Inside Mercado Central in Santiago.

2. Its Gastronomy Is Worth Traveling For

When was the last time someone suggested Chilean food for dinner? Granted, knowledge about Chilean dishes isn’t as widespread as cuisine from some other South American countries (Peruvian or Brazilian, anyone?), but the food in Chile is absolutely worth traveling for, especially when it comes to dining in the capital.

Chilean cuisine centers around seafood since Santiago is just an hour and a half from the Pacific. Peruvian ceviches are incredibly popular in Santiago, but another surprising staple is sushi, which is becoming an increasingly popular and perfected style of cuisine in Santiago.

Another popular Chilean dish is pastel de choclo, which is a meat-and-veggie pie topped with cornmeal. Wash it down with a terremoto, or earthquake, a mixed drink conceived in Santiago that’s made of sweet wine, Pisco liquor, pineapple ice cream, and a splash of grenadine.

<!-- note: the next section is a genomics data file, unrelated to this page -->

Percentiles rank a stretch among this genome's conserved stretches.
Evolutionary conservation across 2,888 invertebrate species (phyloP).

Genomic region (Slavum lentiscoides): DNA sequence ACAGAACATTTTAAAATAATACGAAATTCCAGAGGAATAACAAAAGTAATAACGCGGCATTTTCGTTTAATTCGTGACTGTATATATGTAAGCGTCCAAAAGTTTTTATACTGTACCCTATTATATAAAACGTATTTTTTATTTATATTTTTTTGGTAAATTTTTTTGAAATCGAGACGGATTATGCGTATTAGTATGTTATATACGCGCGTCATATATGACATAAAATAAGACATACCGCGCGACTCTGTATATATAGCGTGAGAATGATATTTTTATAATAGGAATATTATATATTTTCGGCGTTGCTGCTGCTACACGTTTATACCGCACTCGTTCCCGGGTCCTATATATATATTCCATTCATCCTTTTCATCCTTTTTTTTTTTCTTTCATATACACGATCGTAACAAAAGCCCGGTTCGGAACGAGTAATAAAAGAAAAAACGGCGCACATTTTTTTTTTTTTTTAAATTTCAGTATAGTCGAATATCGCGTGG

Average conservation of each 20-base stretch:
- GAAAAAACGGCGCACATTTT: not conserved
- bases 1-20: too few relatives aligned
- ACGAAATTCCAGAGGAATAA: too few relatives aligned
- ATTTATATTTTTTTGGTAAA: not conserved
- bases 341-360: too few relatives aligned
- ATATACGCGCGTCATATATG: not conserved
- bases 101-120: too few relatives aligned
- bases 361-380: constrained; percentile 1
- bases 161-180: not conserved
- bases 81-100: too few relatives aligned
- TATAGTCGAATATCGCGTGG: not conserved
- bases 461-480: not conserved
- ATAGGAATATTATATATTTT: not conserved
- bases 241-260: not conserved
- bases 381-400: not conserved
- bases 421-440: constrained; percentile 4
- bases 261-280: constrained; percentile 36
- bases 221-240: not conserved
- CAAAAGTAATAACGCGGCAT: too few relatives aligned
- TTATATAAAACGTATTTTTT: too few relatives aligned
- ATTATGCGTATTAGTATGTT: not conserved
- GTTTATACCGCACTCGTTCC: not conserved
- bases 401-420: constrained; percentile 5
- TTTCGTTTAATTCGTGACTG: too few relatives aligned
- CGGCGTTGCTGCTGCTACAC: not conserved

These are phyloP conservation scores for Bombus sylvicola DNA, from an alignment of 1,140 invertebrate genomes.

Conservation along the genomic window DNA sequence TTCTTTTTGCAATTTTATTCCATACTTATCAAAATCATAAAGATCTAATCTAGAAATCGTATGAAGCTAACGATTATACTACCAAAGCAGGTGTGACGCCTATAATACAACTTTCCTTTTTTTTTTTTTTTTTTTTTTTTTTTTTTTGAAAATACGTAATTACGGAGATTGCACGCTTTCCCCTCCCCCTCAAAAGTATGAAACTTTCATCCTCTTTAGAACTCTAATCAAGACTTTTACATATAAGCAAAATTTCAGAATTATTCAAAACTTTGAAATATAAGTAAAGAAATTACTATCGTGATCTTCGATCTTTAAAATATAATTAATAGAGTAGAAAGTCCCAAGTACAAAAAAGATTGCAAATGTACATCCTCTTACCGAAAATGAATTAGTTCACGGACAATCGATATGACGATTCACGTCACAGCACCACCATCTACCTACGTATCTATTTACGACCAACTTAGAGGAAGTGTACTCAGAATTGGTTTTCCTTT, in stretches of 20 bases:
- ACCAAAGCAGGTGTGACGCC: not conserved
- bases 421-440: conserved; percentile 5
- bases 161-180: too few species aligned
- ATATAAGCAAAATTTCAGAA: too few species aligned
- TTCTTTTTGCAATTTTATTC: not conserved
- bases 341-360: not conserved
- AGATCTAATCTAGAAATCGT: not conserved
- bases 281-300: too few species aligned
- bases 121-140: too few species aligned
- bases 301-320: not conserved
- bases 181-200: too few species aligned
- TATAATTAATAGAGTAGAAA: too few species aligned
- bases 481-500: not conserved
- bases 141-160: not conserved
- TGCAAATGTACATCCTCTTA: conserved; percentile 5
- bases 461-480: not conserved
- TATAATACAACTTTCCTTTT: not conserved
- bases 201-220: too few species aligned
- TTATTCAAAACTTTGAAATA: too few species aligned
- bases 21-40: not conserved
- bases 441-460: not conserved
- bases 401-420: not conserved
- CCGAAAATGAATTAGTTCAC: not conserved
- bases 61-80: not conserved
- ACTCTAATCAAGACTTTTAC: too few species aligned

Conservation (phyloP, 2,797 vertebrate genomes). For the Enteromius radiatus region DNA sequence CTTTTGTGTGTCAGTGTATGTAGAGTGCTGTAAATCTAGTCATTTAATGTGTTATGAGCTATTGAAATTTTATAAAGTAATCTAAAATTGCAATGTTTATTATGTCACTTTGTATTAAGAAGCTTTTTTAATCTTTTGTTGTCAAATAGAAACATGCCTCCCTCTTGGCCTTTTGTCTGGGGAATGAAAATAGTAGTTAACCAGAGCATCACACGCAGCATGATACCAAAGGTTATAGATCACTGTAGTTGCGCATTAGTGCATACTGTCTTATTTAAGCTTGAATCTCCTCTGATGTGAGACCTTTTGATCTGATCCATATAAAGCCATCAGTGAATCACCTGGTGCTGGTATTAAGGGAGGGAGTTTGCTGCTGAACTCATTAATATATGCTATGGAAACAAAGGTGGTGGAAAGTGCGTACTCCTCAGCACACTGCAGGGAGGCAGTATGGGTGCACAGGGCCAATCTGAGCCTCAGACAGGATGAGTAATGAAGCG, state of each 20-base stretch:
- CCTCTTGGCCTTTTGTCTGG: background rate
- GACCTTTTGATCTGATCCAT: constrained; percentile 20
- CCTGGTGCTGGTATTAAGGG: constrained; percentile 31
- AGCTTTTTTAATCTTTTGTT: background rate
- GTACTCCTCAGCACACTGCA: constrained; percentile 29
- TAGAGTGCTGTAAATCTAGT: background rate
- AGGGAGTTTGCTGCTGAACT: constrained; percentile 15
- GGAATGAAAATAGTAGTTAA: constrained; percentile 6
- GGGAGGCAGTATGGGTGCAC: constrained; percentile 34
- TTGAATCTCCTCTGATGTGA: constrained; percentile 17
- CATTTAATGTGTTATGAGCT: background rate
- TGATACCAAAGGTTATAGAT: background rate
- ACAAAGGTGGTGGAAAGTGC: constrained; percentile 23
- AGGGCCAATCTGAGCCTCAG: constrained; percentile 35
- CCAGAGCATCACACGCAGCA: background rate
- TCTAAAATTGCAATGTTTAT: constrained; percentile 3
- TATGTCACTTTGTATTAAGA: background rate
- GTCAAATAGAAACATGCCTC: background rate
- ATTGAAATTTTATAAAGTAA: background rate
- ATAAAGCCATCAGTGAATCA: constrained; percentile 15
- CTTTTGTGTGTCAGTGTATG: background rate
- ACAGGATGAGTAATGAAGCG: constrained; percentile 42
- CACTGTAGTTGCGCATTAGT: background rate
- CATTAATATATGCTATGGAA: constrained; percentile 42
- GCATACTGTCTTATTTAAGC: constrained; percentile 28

The real flavor of Chilean cuisine can be found in its many markets. First is Mercado Central, which is considered a historical landmark. Seafood in Santiago is exquisite, and some of the best can be found at the market restaurants. Tip: Eat at the restaurants along the sides of the market to snag local prices, rather than those in the center, which attract more tourists.

Chile's biggest market is La Vega Central, the local fruit and vegetable market, which is right across the street from Mercado Central.

Wine from Concha y Toro.

3. Chilean Wine Is Always A Good Idea

Of course, if you're in Chile and like wine, you will likely seek out opportunities to sample some -- or a lot -- of it! Many of Chile's vineyards are close to Santiago, and several are accessible by the Metro, including the world-renowned Concha y Toro. Casablanca Valley between Santiago and Valparaiso is a wonderful spot to make a day of wine tasting.

The Bellavista neighborhood.

4. Its Neighborhoods Are Energetic And Eclectic